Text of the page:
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In recent years, those services have updated their propaganda protocols to take advantage of new technologies and the proliferation of social media platforms."Is it a goal of the Kremlin to encourage discord in American society? "More generally, Putin has an idea that our society is imperfect, that our democracy is not better than his, so to see us in conflict on big social issues is in the Kremlin's interests."Clinton Watts, part of a research team that was among the first to warn publicly of the Russian propaganda campaign during the 2016 election, said that identifying and exploiting existing social and cultural divisions are common Russian disinformation tactics dating back to the Cold War."We have seen them operating on both sides" said Watts, a fellow with the Foreign Policy Research Institute and a former FBI agent.When Mark Zuckerberg founded Facebook in his college dorm room in 2004, no one could have anticipated the company would become an advertising juggernaut worth almost half a trillion dollars — the largest online advertising company in the world after Google.The nature and detail of these ads has troubled investigators at Facebook, on Capitol Hill and at the U. Justice Department, say people familiar with the advertisements who spoke on the condition of anonymity to share matters still under investigation.The House and Senate Intelligence committees plan to begin reviewing the Facebook ads in coming weeks as they attempt to untangle the operation and other matters related to Russia's bid to help elect Trump in 2016."Their aim was to sow chaos," said Sen.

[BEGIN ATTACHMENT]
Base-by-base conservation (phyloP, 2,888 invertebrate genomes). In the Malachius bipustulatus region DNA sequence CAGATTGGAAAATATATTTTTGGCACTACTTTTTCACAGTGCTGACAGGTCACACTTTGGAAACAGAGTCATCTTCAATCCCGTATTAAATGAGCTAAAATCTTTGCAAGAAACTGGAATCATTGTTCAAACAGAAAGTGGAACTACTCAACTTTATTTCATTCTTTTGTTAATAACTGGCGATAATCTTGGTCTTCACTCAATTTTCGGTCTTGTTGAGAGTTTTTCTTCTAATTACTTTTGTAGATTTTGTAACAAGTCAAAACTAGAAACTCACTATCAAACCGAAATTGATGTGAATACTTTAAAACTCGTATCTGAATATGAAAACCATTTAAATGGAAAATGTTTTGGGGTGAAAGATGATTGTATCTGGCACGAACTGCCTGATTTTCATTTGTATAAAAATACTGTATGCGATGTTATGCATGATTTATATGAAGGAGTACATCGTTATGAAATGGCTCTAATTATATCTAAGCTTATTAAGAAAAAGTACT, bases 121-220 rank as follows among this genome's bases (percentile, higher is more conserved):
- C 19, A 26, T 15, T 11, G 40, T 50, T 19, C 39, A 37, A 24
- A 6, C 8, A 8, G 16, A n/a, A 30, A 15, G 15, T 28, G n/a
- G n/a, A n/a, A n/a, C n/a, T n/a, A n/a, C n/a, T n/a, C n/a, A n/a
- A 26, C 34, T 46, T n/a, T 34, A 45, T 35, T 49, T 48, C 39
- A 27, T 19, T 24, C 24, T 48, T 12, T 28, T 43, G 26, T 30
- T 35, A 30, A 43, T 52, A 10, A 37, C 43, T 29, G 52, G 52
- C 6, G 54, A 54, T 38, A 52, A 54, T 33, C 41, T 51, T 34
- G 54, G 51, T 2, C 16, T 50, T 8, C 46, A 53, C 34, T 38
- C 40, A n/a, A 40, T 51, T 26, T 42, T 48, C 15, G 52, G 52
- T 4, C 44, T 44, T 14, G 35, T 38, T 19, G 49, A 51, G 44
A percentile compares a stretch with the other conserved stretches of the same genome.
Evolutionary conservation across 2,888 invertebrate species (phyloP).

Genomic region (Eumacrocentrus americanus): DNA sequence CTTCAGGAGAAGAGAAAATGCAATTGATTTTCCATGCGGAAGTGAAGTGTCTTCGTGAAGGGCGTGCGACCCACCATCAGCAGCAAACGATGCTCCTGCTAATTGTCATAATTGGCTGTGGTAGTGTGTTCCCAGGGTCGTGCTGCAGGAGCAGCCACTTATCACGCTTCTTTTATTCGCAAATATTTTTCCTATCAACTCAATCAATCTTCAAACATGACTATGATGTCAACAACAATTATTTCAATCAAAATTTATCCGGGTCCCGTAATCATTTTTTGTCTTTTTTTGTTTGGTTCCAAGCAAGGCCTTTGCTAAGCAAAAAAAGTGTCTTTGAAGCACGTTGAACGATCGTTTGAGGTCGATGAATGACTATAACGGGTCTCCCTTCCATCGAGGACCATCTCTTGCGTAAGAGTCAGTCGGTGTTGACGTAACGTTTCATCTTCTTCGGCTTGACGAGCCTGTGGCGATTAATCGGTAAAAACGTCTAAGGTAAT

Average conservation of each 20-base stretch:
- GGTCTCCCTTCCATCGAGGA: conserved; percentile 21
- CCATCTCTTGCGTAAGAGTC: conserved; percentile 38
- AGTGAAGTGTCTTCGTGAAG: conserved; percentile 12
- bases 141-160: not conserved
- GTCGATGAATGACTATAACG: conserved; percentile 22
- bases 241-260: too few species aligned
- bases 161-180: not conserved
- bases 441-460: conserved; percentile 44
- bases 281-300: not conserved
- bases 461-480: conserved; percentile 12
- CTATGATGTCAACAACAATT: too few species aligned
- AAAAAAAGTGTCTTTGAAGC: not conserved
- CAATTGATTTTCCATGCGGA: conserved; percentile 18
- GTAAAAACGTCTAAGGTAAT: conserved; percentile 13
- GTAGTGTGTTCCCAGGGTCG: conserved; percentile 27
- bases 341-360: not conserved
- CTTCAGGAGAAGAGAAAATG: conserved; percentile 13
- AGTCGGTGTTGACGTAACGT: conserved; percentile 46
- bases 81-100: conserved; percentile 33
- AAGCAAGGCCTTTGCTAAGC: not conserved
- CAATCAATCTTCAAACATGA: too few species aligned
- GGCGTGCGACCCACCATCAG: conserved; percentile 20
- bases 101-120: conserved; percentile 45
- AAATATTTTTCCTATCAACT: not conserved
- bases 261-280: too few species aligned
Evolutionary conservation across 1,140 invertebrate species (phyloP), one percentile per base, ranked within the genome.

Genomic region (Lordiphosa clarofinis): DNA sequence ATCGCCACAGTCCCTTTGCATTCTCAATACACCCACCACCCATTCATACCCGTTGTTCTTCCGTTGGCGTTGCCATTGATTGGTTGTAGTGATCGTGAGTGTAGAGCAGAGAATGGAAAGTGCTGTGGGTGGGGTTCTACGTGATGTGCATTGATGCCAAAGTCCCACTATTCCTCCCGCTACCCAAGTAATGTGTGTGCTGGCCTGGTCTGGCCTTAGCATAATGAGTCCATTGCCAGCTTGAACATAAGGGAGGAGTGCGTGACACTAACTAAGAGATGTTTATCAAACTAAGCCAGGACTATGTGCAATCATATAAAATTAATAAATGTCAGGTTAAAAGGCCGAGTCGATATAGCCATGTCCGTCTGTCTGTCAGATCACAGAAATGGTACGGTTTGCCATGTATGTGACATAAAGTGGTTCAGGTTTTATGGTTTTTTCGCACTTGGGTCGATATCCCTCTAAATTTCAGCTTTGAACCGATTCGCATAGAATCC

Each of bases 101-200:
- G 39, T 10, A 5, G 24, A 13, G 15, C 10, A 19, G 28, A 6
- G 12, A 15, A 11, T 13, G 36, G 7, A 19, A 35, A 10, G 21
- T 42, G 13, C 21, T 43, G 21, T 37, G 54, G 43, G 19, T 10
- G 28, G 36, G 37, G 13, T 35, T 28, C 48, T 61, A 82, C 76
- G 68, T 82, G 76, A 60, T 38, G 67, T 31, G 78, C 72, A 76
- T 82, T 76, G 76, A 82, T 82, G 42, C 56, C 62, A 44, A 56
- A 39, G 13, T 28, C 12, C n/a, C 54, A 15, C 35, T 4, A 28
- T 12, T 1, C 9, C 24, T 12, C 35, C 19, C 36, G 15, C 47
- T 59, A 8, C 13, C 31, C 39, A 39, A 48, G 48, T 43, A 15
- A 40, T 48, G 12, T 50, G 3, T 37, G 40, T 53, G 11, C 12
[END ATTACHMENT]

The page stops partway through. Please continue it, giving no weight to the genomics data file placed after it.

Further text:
It's not unique to the United States and it's a global phenomenon," said Malkia Cyril, a Black Lives Matter activist in Oakland, California.
The previously-undisclosed ads suggest that Russian operatives worked off of evolving lists of racial, religious, political and economic themes.